A 2015 McKinsey study reported that food retailers can improve their operating margins by up to 60% simply by harnessing the power of Big Data. In order to keep pace with consumers’ fickle buying habits, food and beverage companies need to begin combining raw point-of-sale data with the Big Data that is now available. Analytical capabilities then can transform this data into meaningful intelligence that can inform management decisions. Those decisions will boost sales and improve their overall bottom-line performance. For example, food and beverage retailers, suppliers, and trading partners can share Big Data to ensure they offer the right products, in the right quantities, in individual stores and online.
Big Data Helps Drive In-Store Revenues
Food and beverage companies can use Big Data to increase traffic to their brick and mortar stores. The GPS location capabilities of most mobile phones provide a channel for retailers to display “pop-up” promotional messages that are highly relevant to an individual’s specific location and past purchasing history. A shopper, for example, standing in a frozen food aisle can receive a text offering a discount for a certain ice cream flavor nearby that she has bought in the past.
Big Data Helps Schedule Food Deliveries
Big Data can optimize on-time deliveries of orders to restaurants, food chains, and home customers. Big Data will collect recent information from various sources about road traffic, weather, temperature, routes, etc. and provide an accurate estimate of the orders’ times. This data analysis helps ensure that food/beverage companies don’t waste their resources transporting stale products. They will deliver perishable food items when they are fresh.
Big Data Helps Allocate Food Across the Country
By using Big Data to track purchasing decisions from wholesalers down to the customer level, food and beverage companies can learn what products are being purchased and where. For example, a company might learn that customers in the Pacific Northwest are purchasing 15% more of a diet beverage than the nationwide average. Further, they may learn that the Midwest is purchasing 15% less of that same beverage. This knowledge allows the company to know to ship more of the diet product to the Pacific Northwest and less to the Midwest.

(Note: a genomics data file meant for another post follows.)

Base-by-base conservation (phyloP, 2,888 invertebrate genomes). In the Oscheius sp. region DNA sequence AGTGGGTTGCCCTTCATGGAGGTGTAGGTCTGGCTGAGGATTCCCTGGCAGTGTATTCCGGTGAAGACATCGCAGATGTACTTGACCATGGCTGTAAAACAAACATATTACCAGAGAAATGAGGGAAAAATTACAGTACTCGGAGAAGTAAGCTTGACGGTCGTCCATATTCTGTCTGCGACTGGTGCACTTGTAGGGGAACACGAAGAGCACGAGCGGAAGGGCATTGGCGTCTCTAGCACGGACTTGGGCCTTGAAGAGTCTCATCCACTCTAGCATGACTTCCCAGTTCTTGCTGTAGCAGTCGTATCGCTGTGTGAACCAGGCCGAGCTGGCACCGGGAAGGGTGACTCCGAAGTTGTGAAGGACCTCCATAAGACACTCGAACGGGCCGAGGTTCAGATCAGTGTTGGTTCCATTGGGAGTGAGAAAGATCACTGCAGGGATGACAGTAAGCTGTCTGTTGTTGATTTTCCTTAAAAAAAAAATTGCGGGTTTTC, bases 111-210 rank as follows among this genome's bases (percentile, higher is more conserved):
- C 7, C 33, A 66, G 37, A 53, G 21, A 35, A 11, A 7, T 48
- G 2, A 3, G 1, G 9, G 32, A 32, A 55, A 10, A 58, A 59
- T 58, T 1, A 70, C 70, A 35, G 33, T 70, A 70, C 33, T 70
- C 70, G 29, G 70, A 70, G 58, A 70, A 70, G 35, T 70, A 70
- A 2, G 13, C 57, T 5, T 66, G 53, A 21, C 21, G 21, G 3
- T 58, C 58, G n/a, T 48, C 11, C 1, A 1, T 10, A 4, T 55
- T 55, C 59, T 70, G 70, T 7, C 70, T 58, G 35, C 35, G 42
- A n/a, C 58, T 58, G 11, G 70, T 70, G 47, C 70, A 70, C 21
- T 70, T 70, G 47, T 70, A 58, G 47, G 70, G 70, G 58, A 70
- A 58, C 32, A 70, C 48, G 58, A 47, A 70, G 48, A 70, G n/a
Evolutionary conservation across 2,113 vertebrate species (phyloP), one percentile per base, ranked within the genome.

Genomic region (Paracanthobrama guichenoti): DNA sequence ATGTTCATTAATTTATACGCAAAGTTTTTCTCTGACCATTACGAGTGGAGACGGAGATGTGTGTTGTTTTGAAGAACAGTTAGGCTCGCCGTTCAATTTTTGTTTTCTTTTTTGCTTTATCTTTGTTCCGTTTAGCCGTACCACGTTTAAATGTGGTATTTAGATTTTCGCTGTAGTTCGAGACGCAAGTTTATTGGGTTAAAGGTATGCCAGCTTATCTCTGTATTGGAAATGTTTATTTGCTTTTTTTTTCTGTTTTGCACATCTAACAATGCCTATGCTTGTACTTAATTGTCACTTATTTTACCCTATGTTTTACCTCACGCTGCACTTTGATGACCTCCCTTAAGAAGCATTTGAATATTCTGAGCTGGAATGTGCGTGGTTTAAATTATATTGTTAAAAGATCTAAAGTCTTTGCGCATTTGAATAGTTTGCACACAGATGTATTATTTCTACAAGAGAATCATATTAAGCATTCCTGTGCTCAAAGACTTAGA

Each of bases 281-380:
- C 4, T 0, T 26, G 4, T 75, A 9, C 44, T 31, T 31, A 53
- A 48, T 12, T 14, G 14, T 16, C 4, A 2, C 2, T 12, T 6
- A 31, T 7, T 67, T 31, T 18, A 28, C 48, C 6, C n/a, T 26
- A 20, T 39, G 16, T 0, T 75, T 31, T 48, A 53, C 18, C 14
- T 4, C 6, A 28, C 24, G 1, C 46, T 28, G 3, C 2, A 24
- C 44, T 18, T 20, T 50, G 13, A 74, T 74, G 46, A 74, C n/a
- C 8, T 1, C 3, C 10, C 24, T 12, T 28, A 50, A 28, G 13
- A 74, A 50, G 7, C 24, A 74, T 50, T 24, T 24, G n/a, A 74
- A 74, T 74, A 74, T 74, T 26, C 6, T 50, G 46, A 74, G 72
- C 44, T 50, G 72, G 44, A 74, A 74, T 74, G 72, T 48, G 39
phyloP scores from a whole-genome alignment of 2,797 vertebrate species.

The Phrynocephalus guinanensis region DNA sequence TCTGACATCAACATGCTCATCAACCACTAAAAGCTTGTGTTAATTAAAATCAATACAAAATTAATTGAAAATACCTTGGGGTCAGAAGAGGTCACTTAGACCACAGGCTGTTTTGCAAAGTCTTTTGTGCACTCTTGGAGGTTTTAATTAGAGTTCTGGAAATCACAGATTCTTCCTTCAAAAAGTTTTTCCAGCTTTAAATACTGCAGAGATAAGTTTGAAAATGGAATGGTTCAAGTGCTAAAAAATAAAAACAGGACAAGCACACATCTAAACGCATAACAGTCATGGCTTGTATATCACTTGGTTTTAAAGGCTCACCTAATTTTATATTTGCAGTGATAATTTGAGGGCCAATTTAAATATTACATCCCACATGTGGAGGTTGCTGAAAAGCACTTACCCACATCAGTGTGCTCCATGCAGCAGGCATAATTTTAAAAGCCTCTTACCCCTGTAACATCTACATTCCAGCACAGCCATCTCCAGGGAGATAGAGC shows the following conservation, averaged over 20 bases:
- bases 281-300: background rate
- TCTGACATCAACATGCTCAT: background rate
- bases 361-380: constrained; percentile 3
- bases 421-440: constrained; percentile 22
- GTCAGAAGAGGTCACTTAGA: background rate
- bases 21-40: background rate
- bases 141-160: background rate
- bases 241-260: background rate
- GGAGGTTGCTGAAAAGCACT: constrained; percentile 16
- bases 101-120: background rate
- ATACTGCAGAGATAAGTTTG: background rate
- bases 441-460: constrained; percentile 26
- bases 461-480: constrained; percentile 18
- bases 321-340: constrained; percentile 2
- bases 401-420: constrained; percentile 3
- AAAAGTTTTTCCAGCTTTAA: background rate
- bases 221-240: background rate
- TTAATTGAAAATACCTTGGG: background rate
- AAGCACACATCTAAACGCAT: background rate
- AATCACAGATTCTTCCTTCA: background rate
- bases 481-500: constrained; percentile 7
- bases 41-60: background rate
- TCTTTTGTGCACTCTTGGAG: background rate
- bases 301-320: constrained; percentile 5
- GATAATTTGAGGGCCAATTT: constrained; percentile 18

Big Data Helps Maintain Consistent Food Quality
Big Data allows restaurants to maintain consistent quality of their products. Consumers expect the same taste in food at the chain restaurants they love. The taste of food not only depends upon the proper measurement of ingredients, but also on their quality, storage, and season. Big Data analytics can analyze such changes and predict the impact of each on the food quality and taste. The insights from these analyses will be used to identify pain points and suggest measures for improvement.
Big Data Analyzes Customer Sentiment
Big Data can analyze customer sentiment by monitoring customer emotions expressed on social media networks. Food companies use sentiment analysis to track their customers’ emotions. They can assess negative reviews and take appropriate preventive steps before the word spreads. Large food retailers like McDonald's, KFC, and Pizza Hut have found this particularly valuable.
Big Data Has a Good Idea What Customers Will Purchase Next
Food and beverage companies use Big Data for “market basket analysis.” Market basket analysis is a technique which predicts the most obvious item that a customer is likely to purchase next based on her purchase history and the items already in her cart. Food retailers and restaurants use these projections to create effective combo deals and improve their marketing messages. For example, if the market basket analysis identifies that a customer prefers a muffin with her coffee, then it can create a combo to help her enjoy them together.